“Life is trouble. Only death is not. To be alive is to undo your belt and look for trouble.” –Zorba the Greek
I had the honor and privilege to travel around the beautiful islands of Greece for the past two weeks. Cerulean sea waters sparkled as the sun’s bright light bounced against pristine whitewashed buildings, which nestled into mountainside cliffs. Blue and white perfection. Santorini’s pristine towns and Mykonos’s winding roads made the world seem easy and clean, full of beauty and goodness. I was blown away by gorgeous red poppies and other wildflowers dancing in the wind along the narrow roadsides. Every building and hotel room was simple: white walls, white and blue décor, and just a few places to sit, to sleep, to eat. Nothing more. How beautiful simplicity is.
And how absolutely chaotic life is, no matter how simple our surroundings. Traffic jams, accidents, bad weather, emotional battles, economic crises, government corruption—life is full of ugly moments. But those ugly moments can be made easier to deal with when we simplify our surroundings. When we reduce our clutter, we don’t have to spend time cleaning it up, searching for our items, or feeling overwhelmed by the stuff staring us down. We deal with one less hour of torment. One less task to complete.
Waking up in a clean and cleared space, choosing from only a few outfits and a few options on the menu simplified my day. We all notice that when we travel life seems simpler. We have fewer options because we can only choose from whatever we packed in our suitcase, whatever we can afford at the restaurant, and whatever the town has to offer as entertainment that day.
Life is not simple. People are not simple. Trouble happens whether we look for it or not. But coping with life, dealing with people, and solving troublesome situations is made easier when we reduce the clutter in our lives. We are able to find focus when we get rid of the superfluous.
We can’t control our situations, or life, or people. But we can control the surroundings where we live, the office spaces where we work. We can’t make life simple, but we can choose to simplify our lives.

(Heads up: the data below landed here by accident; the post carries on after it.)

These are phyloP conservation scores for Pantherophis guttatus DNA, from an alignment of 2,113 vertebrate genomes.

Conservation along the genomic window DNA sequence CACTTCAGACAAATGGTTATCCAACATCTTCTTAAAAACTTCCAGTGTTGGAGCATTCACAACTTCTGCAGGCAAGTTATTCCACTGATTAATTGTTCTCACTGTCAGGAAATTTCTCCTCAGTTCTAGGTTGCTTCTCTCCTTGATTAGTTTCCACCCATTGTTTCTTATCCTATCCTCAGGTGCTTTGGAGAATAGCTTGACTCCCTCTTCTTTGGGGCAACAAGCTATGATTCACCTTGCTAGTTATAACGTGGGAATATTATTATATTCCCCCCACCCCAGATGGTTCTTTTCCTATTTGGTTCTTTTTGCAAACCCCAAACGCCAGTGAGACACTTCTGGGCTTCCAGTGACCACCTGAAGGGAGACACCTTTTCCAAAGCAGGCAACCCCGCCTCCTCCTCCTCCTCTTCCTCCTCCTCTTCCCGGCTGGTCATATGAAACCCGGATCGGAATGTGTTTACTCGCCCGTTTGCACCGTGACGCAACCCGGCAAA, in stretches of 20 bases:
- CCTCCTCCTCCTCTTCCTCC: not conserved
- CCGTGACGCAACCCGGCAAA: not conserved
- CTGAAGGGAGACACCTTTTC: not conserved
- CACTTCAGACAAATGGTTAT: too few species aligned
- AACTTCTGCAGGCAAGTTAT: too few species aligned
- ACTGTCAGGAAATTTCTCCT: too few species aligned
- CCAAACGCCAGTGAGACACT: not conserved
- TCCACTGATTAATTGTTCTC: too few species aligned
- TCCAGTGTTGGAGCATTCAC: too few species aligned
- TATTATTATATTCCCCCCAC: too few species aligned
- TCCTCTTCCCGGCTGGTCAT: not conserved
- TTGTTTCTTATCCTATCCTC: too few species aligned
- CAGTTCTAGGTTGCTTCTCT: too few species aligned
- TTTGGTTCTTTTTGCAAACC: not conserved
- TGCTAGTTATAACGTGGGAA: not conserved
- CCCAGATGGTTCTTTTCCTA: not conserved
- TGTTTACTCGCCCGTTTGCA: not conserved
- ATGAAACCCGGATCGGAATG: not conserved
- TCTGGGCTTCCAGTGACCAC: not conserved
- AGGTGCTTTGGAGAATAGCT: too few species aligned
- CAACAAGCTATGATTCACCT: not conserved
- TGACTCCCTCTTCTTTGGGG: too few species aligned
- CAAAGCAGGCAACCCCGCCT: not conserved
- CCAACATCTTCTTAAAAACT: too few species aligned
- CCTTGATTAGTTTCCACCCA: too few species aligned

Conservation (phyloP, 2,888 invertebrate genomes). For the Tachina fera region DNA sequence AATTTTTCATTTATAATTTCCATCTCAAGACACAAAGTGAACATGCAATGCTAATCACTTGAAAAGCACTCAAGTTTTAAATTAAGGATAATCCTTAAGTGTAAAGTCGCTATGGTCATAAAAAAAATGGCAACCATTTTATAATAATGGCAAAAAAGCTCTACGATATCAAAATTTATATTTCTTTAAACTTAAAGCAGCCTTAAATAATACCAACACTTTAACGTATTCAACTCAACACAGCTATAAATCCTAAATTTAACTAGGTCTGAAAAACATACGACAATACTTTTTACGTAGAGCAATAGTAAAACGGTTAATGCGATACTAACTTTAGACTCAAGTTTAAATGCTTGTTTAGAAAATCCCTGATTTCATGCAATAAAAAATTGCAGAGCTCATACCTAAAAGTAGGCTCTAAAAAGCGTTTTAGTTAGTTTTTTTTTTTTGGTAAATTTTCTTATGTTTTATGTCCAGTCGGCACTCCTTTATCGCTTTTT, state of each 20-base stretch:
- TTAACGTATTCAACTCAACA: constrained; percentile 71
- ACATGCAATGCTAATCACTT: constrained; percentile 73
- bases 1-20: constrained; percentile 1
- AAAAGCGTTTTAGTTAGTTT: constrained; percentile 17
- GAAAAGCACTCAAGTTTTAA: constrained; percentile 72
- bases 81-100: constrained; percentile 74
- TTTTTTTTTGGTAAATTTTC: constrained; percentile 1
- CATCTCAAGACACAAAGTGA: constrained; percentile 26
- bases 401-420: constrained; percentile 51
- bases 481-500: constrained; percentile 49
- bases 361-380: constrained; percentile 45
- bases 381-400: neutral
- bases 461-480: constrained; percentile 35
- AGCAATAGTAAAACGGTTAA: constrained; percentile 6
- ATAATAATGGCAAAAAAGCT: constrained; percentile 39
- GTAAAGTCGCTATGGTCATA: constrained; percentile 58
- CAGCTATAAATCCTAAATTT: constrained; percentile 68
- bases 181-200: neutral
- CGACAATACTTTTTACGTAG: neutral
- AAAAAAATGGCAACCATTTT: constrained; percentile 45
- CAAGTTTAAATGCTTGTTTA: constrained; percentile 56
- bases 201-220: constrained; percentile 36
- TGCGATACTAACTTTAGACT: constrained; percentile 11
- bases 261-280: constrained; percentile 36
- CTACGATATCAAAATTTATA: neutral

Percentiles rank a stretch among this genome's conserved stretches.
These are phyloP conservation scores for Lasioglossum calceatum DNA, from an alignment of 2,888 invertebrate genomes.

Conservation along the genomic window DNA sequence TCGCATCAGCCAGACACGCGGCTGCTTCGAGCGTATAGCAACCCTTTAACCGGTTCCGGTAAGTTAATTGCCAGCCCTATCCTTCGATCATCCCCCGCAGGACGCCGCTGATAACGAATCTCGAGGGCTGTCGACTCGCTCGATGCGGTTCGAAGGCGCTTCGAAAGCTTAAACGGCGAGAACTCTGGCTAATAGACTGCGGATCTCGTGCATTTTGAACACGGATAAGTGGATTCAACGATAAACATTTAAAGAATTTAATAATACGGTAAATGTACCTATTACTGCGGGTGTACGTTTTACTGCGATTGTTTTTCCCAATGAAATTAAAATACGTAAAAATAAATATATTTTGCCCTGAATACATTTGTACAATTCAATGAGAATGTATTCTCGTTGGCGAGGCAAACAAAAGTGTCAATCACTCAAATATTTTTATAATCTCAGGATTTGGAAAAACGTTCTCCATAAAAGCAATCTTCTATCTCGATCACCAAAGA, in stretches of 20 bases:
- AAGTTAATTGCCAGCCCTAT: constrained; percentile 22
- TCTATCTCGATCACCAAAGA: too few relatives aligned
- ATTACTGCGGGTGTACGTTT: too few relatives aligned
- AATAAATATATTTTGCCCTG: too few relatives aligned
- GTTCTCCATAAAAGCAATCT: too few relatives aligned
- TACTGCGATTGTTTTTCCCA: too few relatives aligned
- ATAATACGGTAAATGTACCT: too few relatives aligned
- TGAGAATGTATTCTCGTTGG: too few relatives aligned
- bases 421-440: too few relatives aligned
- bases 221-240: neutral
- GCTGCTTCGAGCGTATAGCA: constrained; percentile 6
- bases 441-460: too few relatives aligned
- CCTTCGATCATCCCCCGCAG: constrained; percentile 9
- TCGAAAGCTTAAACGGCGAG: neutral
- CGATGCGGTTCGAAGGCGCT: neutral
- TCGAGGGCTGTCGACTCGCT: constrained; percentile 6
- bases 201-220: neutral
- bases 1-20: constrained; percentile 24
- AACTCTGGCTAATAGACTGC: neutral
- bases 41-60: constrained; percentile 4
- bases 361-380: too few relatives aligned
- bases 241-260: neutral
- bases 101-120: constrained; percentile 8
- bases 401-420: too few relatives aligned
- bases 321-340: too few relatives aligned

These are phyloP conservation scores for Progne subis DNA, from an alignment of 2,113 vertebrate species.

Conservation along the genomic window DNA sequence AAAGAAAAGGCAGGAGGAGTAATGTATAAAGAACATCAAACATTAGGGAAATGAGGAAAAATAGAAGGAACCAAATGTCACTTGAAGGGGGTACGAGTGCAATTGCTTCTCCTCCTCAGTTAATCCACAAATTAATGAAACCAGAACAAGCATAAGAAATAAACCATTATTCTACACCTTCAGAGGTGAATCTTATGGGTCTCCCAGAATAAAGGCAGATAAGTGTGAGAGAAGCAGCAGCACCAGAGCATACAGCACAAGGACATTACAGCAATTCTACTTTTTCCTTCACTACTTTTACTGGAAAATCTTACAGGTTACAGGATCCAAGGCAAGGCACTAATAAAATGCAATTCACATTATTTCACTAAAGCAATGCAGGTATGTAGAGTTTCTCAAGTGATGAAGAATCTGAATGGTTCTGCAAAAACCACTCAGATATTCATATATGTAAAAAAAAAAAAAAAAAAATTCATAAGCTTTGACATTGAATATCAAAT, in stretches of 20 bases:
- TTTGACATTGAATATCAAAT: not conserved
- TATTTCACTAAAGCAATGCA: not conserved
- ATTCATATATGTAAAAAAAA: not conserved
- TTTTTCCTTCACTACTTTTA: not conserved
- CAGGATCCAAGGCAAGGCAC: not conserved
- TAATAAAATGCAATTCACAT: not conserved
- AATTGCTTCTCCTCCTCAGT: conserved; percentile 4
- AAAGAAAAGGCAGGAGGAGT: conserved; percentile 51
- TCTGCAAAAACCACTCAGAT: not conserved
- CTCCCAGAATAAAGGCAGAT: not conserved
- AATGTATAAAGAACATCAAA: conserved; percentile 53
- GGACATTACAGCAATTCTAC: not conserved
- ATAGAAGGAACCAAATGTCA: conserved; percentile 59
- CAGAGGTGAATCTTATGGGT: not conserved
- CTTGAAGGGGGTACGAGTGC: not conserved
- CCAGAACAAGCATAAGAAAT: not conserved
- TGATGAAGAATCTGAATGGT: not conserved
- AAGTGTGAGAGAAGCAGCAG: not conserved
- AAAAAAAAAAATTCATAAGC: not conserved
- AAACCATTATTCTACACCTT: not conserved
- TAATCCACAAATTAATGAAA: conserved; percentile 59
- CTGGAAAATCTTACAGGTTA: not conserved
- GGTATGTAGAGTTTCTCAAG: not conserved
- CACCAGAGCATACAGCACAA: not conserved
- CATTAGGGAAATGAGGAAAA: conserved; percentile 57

The first step to simplifying your life, organizing your things, and decluttering
Make a list and decide:
- Who do you want to be? A generous person? A successful person? A compassionate person? How does your stuff get in the way of you becoming the person you want to be?
- What do you value? Freedom? Saving money? Travelling? Entertaining? How does your stuff get in the way of that?
- How can you live a meaningful life? Through family? Through work? Through volunteering? How does your stuff get in the way of that?
Think about your relationship to your stuff and whether it is adding value to your life or causing you stress. Does your stuff help you accomplish your goals of becoming a certain person or leading a certain life?
If your stuff helps you, you simply need to create a system to better organize it so that it helps you become who you want to be, get where you need to go.
If your stuff distracts you, you need to get rid of it.
Your things should add value to your life, not cause you more stress. Life is stressful enough. People are complex enough. We do not need things in our lives to add to the chaos. Your stuff and how much of it you own is the one thing you can control. Make your stuff work for you, or get rid of it. Own your things, don’t let them own you.
And embrace the trouble of life, while letting go of the superfluous stuff.